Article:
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Grateful Dead Profits Are Far From Moribund

Culture: Five years after Jerry Garcia's death, the group lives on in a commercial empire that brings in about $70 million annually. But the bassist complains it is no longer a band but a corporation.

August 27, 2000|JOHN JURGENSEN | ASSOCIATED PRESS

NOVATO, Calif. — Sue Swanson was more than a fan of the Grateful Dead. She was an old friend and employee, and Jerry Garcia's death five years ago hit her like a death in the family.

"My daughter, Rose, called me with the news," says Swanson, who had recently lost her mother too. "I sat in my car and wept from my soul. My life rug had been pulled out from under me."

The core of friends and staff members who made up the Grateful Dead organization felt orphaned by Garcia's death on Aug. 9, 1995. The band officially dissolved four months later.

But five years on, the Dead's legacy has proved healthy, not to mention lucrative, for the still close-knit supporting cast members like Sue Swanson.

They remain part of the Dead's afterlife, active in merchandise sales, CD releases and Internet projects.

"You don't have to be on the payroll to be part of the family," said Swanson, but the Dead's staff members were always their ultimate fans. The devoted following helped make the Dead one of the longest-lived and most successful touring bands of all time, playing an average of 80 concerts a year and earning millions despite the fact that they never had a No. 1 hit.

"No one ever quit the Dead. They never wanted to," said Dennis McNally, the band's biographer and publicist since 1984.

Swanson's role, for example, evolved from first fan to bill and payroll handler to--after Garcia's death--tech maven, responsible for everything from the Dead's Web page to the health of office computers. She has helped transform Grateful Dead Productions' merchandising department into the band's new face.

The intense loyalty between band members and crew developed during the years of touring, when the Dead deployed a legendary sound system that could take more than 12 hours to assemble.

"Members of the crew were members of the band," said McNally. "Some crew members had more input into decisions about things such as 'Do we go to England or not?' than some of the band members themselves. That may have been because said members were a bit more rowdy and outspoken."

Executive decisions were made at board meetings attended only by band members, but the entire staff joined in at band meetings. Formalities were as scarce as crew cuts.

"Most decisions were made over a cup of coffee and a joint," McNally said.

That management style served the band well. By 1986 they were selling out stadiums consistently, followed throughout the country by loyal fans known as Deadheads. The Dead soon became a fixture on Forbes magazine's annual list of the 40 wealthiest entertainers, typically selling $50 million worth of tickets a year.

In the late 1960s, the band had cut weekly $25 checks to everyone living communally in their residence at 710 Ashbury, in San Francisco. When the band's income skyrocketed, everybody benefited. The Dead was the first band to extend benefits such as profit sharing and health coverage to employees.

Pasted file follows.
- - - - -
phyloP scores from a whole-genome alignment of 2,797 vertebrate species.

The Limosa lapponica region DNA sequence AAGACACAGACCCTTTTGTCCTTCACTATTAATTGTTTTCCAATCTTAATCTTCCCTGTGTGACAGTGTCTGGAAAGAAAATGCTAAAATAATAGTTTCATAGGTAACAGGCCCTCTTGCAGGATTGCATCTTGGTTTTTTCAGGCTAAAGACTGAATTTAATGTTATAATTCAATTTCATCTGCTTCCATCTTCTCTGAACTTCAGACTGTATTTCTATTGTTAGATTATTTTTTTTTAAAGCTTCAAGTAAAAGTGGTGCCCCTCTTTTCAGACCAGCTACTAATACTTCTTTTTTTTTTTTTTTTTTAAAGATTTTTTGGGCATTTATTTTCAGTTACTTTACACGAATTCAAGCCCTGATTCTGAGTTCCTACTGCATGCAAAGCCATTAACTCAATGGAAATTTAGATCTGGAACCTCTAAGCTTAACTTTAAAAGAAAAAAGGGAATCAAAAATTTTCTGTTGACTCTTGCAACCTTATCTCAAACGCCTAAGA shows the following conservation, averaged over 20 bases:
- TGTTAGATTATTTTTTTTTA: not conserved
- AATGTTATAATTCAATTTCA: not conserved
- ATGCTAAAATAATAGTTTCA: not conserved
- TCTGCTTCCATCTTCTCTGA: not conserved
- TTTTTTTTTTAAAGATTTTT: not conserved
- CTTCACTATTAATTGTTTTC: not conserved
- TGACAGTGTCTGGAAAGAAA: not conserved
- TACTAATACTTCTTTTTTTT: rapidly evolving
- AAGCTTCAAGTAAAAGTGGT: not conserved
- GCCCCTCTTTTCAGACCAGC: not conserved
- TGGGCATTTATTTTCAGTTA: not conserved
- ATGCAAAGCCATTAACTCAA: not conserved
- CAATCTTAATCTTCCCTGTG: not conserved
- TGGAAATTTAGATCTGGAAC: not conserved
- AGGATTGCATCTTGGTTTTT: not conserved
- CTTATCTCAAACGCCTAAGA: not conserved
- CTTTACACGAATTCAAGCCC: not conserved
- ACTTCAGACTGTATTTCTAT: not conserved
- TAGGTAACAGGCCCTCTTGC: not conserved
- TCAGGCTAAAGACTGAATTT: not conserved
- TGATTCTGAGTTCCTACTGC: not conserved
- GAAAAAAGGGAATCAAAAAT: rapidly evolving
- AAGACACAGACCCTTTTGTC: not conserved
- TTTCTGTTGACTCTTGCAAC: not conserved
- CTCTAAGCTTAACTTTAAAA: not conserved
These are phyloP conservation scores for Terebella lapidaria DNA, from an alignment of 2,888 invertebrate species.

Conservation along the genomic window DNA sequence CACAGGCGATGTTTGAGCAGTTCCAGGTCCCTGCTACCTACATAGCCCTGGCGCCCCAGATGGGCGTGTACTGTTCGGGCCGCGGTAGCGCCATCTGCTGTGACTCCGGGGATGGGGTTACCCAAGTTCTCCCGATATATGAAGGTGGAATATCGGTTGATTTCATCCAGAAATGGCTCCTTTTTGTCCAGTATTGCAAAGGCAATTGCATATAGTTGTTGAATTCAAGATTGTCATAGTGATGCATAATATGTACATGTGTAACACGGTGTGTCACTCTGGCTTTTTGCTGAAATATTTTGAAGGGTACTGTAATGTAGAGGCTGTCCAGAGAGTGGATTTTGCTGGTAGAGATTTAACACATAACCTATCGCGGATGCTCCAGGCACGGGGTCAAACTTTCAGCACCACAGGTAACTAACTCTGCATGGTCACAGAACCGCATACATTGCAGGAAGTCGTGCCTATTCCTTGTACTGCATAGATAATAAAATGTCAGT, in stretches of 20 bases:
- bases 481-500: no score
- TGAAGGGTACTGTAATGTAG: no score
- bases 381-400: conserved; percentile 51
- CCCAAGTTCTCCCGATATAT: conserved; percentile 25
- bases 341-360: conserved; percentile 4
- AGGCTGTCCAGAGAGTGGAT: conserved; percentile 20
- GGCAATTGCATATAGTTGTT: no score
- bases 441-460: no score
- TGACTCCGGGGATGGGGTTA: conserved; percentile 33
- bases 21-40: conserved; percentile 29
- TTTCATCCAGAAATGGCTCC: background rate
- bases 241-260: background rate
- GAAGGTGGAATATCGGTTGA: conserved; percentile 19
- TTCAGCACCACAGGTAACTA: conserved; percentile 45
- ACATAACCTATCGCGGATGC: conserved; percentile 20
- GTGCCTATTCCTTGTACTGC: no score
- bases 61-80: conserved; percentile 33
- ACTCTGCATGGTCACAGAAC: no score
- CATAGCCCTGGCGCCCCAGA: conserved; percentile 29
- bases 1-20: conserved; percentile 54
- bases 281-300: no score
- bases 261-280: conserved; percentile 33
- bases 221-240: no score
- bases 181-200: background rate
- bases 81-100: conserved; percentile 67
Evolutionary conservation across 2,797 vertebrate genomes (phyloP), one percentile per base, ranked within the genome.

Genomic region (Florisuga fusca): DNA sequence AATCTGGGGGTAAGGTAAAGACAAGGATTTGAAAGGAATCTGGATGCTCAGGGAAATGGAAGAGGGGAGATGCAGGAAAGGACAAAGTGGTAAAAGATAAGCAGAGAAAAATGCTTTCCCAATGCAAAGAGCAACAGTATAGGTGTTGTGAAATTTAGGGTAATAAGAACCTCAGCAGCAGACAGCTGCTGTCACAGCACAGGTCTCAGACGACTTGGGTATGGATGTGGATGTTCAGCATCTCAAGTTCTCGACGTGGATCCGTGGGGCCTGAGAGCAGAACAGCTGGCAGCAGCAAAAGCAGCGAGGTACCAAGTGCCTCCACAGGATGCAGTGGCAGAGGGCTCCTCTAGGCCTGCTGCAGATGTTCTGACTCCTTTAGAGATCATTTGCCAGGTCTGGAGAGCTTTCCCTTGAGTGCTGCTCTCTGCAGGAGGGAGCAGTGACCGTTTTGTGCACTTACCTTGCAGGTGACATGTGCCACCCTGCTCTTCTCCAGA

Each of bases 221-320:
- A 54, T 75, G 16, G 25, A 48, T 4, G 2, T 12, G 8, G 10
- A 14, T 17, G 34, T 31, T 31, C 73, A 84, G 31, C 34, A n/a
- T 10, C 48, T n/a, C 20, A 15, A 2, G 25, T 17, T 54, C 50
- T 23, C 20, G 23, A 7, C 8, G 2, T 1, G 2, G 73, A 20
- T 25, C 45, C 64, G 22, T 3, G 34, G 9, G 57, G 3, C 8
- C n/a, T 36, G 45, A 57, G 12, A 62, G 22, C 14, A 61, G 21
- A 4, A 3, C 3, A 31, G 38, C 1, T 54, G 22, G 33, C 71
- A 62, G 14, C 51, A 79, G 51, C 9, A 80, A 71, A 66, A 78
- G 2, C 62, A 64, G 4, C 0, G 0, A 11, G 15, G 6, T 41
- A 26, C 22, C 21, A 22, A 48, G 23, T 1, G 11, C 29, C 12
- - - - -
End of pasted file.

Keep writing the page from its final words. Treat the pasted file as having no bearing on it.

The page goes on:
"We had people with what I'd call a limited education working on the crew making six-figure salaries," says McNally, who estimates that at the height of their popularity, the Dead employed up to 60 people. Now there are about 30.

When Garcia died at 53, his health destroyed by years of heroin use, the company laid off some employees. Others went into semi-retirement. But many were absorbed into merchandising, filling orders for legions of mournful fans.

"What happens when a rock icon, any icon, dies?" said Swanson, who went back to work the day after Garcia died. "Everybody wants a T-shirt with their picture on it. It sounds mercenary, but it's not. It's what it was.

"The great gift for me personally was that I was so busy, I could take the grieving in pieces when I had time."

Company headquarters is an old Coca-Cola bottling plant north of San Francisco where, to the beat of Bob Marley echoing through the warehouse, a handful of workers moves through a maze of metal shelving packed with goods.

From sports bras to bath salts, dog bowls to the ubiquitous tie-dyes, Grateful Dead Productions earned almost $15 million in merchandise sales in 1998. Much of it bears the Dead's most recognizable emblem: a circular skull emblazoned with a lightning bolt. With music sales and concerts by various band members, McNally estimates that Dead-related items bring in about $70 million annually.

Fans have been fed a steady diet of CDs from the Dead's vast archive of live concert recordings: 18 volumes and counting.

Tapes of virtually every Dead concert and recording are stored in the vault, which is kept at a cool 68 degrees and is rigged with oxygen-gobbling Inergen gas in case of fire. David Lemieux, one of the archivists who took over from the late Dick Latvala, picks and prepares live recordings for commercial release.

"I could listen to this music 14 hours a day. In fact, I often do," says Lemieux, 29, who attended his first concert at 16.

Without any suggestion of exaggeration, he says he would sacrifice his life to preserve the tapes.

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